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robmandu's avatar

How do you avoid Fluther plagiarism?

Asked by robmandu (21252points) October 6th, 2008

Hey, I need some help understanding something.

Please read this quip.

That quip was wholly copy & pasted from the Dallas City Hall web site. I didn’t say that explicitly in the quip, though. What I did do was hyperlink the main sentence that directly answered the question in order to do two things:

1. let the red, underline text highlight that important part of the answer
2. assume that the hyperlink itself acts as a citation to attribute the source of the quoted text.

By overloading the hyperlink paradigm, did I inadvertently plagiarize?

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9 Answers

richardhenry's avatar

Hmm, sort of. I read that and thought it was you that was writing it, I didn’t think to follow the link (unless I’m really really interested, I generally won’t).

Perhaps:

The City’s outdoor weather warning system has 94 sirens that alert people who are outdoors to seek shelter in the event of a tornado. The system is tested on the first Wednesday of every month at 12:00 noon weather permitting. We do not test the sirens if the weather is bad or threatening; this helps to ensure that there will be no confusion as to whether it is a test or a real alert.

From: http://www.dallascityhall.com/oem/oem_warning_sirens.html

Would have been better. Why do you ask?

bodyhead's avatar

I usually just hyperlink right before or after the quoted text. If you think about it, you’re actually helping the search engine optimization by linking it around relevant text anyway. You’re doing them a favor as long as you link back to the source. That type of stuff is important to the google ranking.

richardhenry's avatar

@bodyhead: In terms of Fluther though, it’s sort of unclear. I didn’t think that that was copy-pasted.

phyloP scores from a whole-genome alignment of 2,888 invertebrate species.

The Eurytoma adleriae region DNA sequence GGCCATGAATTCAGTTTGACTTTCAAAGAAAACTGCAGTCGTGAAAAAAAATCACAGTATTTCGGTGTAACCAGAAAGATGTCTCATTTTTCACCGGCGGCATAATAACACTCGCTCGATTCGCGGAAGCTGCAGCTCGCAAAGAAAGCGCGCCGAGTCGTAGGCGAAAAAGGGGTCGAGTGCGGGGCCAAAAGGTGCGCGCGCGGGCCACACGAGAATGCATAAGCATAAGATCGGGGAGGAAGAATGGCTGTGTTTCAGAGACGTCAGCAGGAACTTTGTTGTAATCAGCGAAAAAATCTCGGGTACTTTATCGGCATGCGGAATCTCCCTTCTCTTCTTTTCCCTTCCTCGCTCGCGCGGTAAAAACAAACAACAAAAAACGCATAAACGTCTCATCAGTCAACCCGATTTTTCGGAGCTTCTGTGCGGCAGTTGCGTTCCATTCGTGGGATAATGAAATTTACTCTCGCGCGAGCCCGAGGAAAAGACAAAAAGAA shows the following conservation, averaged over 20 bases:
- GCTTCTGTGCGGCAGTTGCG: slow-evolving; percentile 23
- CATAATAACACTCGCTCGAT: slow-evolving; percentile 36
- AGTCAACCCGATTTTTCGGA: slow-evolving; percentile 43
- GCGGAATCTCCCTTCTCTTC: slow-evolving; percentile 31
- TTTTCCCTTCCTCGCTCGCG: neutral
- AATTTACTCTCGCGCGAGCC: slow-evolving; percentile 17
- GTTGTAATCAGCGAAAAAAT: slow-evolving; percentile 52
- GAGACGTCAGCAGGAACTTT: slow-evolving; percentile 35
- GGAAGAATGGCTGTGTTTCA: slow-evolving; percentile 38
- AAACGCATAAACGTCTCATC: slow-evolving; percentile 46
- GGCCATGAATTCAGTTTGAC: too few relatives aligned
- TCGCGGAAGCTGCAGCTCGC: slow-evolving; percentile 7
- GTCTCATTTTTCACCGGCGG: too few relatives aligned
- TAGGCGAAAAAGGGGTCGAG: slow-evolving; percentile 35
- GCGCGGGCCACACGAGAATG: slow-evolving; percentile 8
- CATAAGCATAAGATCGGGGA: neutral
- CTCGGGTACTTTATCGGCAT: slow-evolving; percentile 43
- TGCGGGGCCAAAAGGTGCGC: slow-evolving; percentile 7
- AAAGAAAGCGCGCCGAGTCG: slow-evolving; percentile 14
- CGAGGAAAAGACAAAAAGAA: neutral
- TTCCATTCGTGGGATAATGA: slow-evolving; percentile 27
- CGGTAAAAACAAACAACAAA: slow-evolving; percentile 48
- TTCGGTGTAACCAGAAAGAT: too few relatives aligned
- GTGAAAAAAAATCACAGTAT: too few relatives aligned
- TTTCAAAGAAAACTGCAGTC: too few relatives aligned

bodyhead's avatar

Ah yea, I get you. You should make it clear that the information comes from a online source. I’m with you on that.

I try to italicize to insinuate what isn’t my words. I’m fully agreed with your quote an citation method up there.

shilolo's avatar

My suggestion is to cite things as clearly as possible. In this scenario, I would have said,

The Dallas Emergency Response website states “The City’s outdoor weather warning system has 94 sirens that alert people who are outdoors to seek shelter in the event of a tornado. The system is tested on the first Wednesday of every month at 12:00 noon weather permitting. We do not test the sirens if the weather is bad or threatening; this helps to ensure that there will be no confusion as to whether it is a test or a real alert.”

That answer would have been informative, useful, and appropriately cited.

autumn43's avatar

@shilolo – Perfect solution.

@robmandu – I don’t always click on the underlined info either – so I would have assumed you/the person writing the answer ‘said’ what was typed. So this was a great question!

marinelife's avatar

I usually state that the text comes from the hyperlink citation, and I always put it in quotes.

La_chica_gomela's avatar

As a member of the Honor Council at my school, my standard response would be along the lines of Marina. Just give me some quotation marks. You can put the name of the source in there however you want; the rest is gravy.

augustlan's avatar

I’m with Marina…just link and use quotation marks.

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